While Oliver could’ve thought of multiple things to say when it came to throws of dice and pitiful serfs, some in feigned confidence as for the odds, he was beaten to disagreement with Reynald. A man suddenly sprung to movement from the tail end of the group, arresting the dreaded initiative.

Syr Leinas moved two sharp steps to his companion’s immediate vicinity, hand dropped in a readied gesture as his glare nailed upon the horseman. Something like sand gave a sound. Restraining his will to draw a weapon, Oliver shot a quick look at the hearth knight.

“ And here I was under the impression you were in charge, Reynald Chambron. “ Devoid of niceties, he spoke in grim mockery. “ My mistake. “

A snap of fingers lit a fuse. Syr Leinas’ arm was a blur, slinging something like a small piece of pottery betwixt the horses, square middle of the road. It exploded in a shattering of clay, more sound than actual danger, conjuring a great cloud of smoke and dust.
 
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“Hold your tongue, blackguard!”

Reynald wheeled in the saddle towards the impetuous Marcellus, his armour rattling with the speed of the effort. Meanwhile, Gaston had made his way to the fence on his right, equidistant of both Reynald and Francisco. The mercenary took his pawlike left and threw his ragged fur cloak over his right shoulder, leaving it unrestricted, and then became very still. The words came from the knight.

“And here I was under the impression you were in charge, Reynald Chambron.”

Then chaos erupted.

What began as a small ignition grew rapidly into whirling noise and motion. Francisco’s horse, just recently calmed, screamed and reared. Gaston could see the squire wrap an arm around the horses neck to calm it as it bucked, before he disappeared in a haze of smoke. Reynald’s voice cut through the haze, a litany of curses and insults, before being drowned out by the clatter of hooves. To Gaston’s ear, two horses were galloping at a pace away from him, back the way they had come.

The smoke stung Gaston’s eyes, and they misted with tears. Francisco’s horse continued to scream. The big man held his breath, grasping his billhook with both hands in a ready position though he could only see the vague outlines of shapes. If anything came to close he would strike, be it friend or foe. A sharp crack and panicked whinnies and the wagon rolled forward, the slow grind of metal on metal now comically fast – evidently Cipolla had decided discretion was the better part of valour and had charged his wagon towards and through the village.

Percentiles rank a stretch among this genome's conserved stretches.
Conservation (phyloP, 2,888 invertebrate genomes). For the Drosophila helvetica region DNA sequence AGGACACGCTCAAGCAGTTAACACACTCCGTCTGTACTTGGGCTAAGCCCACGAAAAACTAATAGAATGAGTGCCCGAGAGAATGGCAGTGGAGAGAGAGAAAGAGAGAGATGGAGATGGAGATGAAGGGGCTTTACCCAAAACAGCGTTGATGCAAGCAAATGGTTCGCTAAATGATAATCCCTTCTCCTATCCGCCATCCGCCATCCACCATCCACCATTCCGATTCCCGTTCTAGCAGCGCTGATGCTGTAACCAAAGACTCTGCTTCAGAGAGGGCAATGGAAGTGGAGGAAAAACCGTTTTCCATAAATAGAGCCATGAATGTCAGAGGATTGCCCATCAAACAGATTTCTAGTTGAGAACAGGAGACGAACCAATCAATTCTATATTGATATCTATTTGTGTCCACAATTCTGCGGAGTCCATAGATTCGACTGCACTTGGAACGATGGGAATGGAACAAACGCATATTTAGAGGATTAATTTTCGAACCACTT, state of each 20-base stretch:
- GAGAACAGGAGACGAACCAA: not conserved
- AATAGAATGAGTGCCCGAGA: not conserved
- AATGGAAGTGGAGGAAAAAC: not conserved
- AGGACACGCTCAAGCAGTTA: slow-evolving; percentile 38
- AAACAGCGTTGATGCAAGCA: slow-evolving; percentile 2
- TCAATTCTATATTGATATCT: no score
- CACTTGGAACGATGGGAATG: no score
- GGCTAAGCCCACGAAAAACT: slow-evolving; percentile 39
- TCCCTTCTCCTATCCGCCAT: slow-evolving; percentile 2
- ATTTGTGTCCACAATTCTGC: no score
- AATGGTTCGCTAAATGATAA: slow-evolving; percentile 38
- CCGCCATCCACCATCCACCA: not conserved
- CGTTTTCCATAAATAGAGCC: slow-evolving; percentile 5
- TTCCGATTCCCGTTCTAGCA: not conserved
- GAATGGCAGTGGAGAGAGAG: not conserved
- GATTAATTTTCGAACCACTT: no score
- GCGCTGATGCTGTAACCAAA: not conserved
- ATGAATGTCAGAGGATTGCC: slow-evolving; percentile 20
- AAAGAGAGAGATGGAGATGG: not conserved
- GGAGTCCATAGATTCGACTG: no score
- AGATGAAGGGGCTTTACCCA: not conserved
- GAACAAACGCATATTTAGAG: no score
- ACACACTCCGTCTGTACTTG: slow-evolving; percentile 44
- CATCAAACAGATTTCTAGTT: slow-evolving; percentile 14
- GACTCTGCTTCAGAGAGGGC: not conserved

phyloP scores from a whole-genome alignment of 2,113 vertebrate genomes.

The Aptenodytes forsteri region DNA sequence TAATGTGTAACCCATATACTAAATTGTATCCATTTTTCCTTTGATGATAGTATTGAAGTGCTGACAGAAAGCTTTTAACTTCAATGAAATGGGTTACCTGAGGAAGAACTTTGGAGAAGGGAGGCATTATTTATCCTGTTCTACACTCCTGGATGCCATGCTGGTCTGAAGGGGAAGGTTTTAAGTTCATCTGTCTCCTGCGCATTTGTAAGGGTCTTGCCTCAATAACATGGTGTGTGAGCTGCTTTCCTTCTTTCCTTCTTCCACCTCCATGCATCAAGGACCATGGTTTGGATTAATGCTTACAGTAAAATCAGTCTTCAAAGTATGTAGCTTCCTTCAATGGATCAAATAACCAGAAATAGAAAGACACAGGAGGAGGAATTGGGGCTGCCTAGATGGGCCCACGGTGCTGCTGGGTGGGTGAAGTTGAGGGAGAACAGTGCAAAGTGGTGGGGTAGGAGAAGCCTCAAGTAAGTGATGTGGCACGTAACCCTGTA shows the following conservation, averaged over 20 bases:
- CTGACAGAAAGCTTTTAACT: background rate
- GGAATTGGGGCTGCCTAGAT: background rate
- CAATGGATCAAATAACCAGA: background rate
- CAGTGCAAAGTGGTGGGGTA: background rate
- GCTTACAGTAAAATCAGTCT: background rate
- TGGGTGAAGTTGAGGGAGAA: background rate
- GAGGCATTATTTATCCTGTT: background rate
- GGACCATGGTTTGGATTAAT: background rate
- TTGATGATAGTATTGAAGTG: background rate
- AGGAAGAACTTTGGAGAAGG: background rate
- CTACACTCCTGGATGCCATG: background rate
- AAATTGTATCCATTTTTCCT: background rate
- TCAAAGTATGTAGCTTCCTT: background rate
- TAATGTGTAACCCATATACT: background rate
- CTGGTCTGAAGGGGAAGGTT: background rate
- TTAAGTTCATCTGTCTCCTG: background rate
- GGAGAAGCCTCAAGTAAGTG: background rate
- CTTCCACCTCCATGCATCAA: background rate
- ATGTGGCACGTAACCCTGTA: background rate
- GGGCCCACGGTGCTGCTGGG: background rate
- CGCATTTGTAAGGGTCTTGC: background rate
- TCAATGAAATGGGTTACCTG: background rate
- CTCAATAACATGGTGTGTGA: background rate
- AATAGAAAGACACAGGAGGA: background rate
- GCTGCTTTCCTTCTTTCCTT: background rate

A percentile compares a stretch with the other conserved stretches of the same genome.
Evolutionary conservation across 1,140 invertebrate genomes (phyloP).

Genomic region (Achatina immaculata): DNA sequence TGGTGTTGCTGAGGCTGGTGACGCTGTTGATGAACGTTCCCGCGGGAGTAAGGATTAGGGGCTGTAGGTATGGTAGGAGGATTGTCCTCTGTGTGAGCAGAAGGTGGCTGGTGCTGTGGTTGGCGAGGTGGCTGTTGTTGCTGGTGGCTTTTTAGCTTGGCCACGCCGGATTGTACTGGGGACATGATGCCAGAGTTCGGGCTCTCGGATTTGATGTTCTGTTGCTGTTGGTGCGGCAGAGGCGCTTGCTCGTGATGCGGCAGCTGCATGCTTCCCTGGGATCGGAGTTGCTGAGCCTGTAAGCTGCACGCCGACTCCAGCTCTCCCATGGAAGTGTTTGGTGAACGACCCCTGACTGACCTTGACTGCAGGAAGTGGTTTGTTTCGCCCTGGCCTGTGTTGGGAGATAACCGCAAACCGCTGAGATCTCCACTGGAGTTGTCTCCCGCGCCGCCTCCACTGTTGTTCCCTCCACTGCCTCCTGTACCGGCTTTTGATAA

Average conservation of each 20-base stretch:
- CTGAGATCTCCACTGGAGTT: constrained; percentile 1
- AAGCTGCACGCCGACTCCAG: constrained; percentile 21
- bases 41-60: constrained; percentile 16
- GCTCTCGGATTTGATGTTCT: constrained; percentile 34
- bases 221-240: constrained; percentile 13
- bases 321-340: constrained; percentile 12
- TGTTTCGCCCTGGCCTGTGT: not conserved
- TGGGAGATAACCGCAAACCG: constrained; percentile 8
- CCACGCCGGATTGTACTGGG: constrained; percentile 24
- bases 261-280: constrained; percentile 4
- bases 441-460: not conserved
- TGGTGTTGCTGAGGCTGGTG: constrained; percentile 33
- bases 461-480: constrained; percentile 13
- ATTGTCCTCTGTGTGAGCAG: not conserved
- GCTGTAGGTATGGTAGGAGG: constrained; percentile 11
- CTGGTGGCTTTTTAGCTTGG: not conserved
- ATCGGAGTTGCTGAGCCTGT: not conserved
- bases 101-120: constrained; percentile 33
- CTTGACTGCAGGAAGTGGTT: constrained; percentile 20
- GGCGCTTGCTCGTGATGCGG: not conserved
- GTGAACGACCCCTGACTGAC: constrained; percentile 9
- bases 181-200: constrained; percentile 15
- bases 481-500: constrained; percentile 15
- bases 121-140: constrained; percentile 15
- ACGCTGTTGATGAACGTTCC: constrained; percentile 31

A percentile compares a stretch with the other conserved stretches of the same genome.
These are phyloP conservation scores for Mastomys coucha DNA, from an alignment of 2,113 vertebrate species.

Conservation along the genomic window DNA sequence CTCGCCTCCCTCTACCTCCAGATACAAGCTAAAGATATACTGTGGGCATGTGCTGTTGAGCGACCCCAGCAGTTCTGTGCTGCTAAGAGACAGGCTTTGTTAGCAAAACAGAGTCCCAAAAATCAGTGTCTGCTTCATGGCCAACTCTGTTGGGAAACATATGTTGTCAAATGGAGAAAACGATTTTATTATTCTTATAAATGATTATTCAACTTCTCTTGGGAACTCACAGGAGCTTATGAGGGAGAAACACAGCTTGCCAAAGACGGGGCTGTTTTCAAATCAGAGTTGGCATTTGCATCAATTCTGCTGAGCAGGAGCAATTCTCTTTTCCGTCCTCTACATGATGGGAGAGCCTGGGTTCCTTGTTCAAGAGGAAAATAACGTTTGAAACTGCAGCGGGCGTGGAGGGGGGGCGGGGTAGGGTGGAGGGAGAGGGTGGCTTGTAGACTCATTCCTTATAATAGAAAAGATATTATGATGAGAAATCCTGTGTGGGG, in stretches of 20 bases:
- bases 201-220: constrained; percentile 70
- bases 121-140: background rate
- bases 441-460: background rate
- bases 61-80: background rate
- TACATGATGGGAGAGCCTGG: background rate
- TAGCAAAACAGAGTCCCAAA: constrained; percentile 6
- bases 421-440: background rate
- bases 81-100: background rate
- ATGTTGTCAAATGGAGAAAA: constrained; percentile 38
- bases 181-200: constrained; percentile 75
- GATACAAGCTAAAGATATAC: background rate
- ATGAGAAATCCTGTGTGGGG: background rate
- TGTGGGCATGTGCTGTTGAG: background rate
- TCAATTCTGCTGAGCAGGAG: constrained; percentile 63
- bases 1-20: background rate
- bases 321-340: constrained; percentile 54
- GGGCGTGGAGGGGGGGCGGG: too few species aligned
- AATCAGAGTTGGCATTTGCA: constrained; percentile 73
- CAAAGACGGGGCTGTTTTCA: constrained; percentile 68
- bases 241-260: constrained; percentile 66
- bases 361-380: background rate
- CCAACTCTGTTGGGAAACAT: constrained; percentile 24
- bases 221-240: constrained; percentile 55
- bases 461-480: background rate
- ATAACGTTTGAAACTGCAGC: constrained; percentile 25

Reynald continued to holler and hoot, screaming curses into the air between racking coughs. A savage rasp saw his sword brandished, waving impotently into the air. Francisco’s horse screamed again before leaping into a wild gallop after the wagon, the shape of the beast just now visible in the clearing smoke. In another four heartbeats, the haze had lifted.

Reynald steadied his horse expertly, having fully replaced his cursing with hacking wheezes. His eyes raked the scene – where there had been five and a wagon now stood only two. The hearth knight wheezed, spat, and wheeled his horse and kicked it savagely into a gallop. On the wind came his nasal tone.

“Enjoy your time, knaves! It shall not last!”

And so Gaston was alone, a breath slowly hissing from between his lips as he resisted the urge to suck air greedily. His eyes were wide, his hands steady on the billhook haft.
 
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Well, that’s not at all what—

Sharing a beat with the detonation, Syr Leinas’ hand caught his fellow knight by the shoulder to pull him into a retreat. A little disoriented, if fundamentally unsurprised by the newest twist, Oliver allowed it without protest. They took the shelter of the wayside just as a great clatter begun, besting the noise of the horses.